As part of the FBIs 30th anniversary special on their Hostage Rescue Team (HRT), I recently posted an article that included a recent video of the unit in training which can be found here: FBIs Hostage Rescue Team Marks 30th Anniversary
Part 2 and 3 of the HRT special have been recently released that includes information on their selection and training process which the FBI has historically kept a tight lid on.
HRT selection is held once a year where FBI special agents from field offices around the nation flock to Quantico, Virginia for a chance to successfully meet the standards and earn a coveted spot on one of the three tactical teams within HRT. The unit is not only very selective but also incredibly small as only 300 special agents have been chosen to serve on HRT since the unit’s inception in 1983.
Selection (2 Weeks)
The selection course is two weeks long designed to induce physical and mental stress on the candidates. Similar to a military special operations course, HRT instructors are looking to see how candidates work as individuals and as team-members when they are taken to the point of exhaustion due to lack of sleep (sometimes 1-2 hours a night) and physical exertion. Day one starts off with a pre-dawn physical fitness test that includes running, swimming, and stair-climbing with a 55-pound vest and a 35-pound battering ram.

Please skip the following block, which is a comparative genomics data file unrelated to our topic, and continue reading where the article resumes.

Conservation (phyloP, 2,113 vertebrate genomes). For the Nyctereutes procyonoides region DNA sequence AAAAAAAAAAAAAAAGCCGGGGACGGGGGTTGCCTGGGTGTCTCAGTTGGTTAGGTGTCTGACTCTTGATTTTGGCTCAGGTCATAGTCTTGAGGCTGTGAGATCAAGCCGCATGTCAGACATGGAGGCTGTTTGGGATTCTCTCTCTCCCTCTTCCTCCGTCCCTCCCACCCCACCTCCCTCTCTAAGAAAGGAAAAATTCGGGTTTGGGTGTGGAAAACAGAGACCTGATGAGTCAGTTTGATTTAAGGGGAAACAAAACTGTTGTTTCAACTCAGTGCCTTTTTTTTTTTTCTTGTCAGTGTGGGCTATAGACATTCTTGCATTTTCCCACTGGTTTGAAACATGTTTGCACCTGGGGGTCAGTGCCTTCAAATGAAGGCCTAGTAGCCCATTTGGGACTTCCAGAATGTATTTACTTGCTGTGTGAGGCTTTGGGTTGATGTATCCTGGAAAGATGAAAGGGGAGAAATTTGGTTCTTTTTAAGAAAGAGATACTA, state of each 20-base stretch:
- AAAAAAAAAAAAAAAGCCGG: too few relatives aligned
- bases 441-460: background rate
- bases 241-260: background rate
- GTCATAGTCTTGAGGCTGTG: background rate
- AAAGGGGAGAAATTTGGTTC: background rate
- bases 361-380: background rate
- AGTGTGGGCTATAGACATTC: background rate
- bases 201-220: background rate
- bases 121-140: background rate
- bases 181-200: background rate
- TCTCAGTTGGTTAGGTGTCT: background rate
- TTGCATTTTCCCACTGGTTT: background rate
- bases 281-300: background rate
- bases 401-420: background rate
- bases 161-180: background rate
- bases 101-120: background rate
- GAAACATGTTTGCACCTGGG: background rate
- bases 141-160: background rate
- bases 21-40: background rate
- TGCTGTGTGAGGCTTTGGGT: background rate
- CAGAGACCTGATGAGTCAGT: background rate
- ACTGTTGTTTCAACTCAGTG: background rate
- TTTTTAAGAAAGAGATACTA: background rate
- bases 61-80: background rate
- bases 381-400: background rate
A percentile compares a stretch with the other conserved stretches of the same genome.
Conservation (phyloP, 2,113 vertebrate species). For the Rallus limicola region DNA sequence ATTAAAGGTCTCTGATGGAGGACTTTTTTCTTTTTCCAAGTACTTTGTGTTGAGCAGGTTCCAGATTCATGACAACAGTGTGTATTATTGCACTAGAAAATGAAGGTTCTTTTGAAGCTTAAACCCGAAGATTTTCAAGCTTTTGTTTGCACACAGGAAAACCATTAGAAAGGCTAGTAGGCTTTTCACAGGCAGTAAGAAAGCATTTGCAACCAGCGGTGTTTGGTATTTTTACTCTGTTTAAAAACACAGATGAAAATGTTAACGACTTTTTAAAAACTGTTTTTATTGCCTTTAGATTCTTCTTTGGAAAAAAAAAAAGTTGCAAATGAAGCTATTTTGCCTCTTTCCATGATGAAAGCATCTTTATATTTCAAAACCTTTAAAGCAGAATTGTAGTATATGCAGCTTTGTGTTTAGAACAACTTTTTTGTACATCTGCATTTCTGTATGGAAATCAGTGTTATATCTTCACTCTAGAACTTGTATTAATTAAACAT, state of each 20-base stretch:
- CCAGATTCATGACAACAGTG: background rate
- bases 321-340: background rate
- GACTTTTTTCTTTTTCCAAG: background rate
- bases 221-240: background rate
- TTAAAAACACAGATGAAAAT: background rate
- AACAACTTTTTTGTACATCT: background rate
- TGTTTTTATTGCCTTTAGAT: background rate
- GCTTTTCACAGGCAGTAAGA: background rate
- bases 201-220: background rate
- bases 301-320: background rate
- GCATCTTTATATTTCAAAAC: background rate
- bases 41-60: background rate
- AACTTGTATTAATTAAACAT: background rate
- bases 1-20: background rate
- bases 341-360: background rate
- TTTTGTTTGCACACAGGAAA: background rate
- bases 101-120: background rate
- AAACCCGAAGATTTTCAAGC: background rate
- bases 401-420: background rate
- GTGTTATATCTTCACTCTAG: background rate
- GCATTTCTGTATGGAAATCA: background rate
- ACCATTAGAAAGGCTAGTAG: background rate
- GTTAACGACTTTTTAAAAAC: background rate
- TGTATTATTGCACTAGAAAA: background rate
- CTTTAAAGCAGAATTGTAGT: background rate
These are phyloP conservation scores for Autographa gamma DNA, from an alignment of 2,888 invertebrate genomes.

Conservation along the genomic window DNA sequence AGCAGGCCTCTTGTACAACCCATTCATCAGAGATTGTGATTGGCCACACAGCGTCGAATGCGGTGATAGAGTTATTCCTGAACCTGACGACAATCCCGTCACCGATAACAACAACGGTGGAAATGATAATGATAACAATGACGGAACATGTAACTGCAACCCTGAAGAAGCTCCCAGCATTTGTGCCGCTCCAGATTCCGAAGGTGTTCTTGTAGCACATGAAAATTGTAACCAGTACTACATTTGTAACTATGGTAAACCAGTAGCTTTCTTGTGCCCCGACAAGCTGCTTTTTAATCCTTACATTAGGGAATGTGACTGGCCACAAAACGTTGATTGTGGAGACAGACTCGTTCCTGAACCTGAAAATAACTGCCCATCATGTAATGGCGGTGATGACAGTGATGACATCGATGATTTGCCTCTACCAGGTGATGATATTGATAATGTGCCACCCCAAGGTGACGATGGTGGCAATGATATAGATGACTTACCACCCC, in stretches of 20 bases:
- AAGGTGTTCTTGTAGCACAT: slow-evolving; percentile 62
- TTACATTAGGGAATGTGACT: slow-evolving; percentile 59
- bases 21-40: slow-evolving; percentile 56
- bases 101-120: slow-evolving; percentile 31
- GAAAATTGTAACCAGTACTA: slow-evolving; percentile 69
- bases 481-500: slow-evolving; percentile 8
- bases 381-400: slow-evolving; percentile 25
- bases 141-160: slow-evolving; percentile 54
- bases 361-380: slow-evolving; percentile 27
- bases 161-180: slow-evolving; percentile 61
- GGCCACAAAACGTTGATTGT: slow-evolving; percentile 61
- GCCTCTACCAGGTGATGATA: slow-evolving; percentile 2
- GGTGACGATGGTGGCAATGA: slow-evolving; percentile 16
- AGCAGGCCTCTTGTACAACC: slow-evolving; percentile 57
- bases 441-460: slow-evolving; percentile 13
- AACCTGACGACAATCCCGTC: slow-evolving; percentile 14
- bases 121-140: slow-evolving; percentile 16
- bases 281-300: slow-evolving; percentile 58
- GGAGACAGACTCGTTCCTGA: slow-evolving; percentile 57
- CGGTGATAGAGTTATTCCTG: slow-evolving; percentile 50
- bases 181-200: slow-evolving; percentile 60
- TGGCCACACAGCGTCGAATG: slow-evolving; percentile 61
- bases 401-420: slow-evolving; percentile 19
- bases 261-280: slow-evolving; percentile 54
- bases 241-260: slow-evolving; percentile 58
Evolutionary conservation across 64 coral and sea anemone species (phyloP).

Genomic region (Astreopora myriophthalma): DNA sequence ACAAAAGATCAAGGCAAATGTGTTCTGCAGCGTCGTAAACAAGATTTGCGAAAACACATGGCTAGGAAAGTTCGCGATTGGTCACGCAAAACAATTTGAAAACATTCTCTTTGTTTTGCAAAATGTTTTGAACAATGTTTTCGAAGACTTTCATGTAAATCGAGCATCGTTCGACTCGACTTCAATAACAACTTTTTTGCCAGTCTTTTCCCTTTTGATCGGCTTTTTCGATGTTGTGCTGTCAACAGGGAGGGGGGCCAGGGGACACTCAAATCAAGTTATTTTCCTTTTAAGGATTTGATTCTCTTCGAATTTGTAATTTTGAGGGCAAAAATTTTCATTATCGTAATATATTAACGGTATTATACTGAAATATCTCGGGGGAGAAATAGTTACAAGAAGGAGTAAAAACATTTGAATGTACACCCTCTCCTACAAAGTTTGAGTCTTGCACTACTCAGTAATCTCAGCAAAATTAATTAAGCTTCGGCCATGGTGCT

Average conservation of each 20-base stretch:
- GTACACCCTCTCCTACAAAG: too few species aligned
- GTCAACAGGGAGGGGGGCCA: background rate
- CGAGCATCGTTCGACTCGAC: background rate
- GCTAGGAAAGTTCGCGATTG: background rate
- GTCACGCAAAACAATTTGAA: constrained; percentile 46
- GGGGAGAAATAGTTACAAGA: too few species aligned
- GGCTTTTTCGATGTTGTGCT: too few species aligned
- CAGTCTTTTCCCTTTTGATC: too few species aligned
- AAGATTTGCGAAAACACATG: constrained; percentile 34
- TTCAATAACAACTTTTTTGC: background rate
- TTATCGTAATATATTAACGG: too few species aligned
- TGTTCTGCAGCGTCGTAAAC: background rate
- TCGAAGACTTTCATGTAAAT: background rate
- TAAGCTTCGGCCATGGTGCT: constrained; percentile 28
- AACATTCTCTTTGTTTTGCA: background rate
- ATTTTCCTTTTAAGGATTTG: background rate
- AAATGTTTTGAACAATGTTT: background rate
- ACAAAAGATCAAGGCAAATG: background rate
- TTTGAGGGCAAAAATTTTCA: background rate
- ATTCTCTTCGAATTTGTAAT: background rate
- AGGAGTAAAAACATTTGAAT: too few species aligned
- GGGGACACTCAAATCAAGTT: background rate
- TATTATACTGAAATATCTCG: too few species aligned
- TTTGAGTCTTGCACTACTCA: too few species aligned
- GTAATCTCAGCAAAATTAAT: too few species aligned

Operator Training (32 Weeks)
“As an HRT operator, you are going to be on the cutting edge of what the Bureau does tactically, both in the United States and overseas,” said Special Agent John Piser who runs the unit’s selection and training programs.
Following the selection course, special agents relocate to HRT’s headquarters in Quantico, VA to begin what the FBI calls the “New Operator Training School.” A 32-week (8 month) course that seems to be styled after Delta Force’s own Operator Training Course (OTC).
Operators learn how to fast-rope out of helicopters, SCUBA dive, extensive close-quarter battle (CQB) training, tactical driving, and operating in extreme weather environments. Following completion of training, the graduates join their respective teams and for the first year they continue to hone their basic assault skills and also specialize in a specific skill-set such as breacher, communicator, or medic.
Below are the links to Part’s 2 and 3 straight from the FBIs website.
(Images Courtesy: FBI.GOV)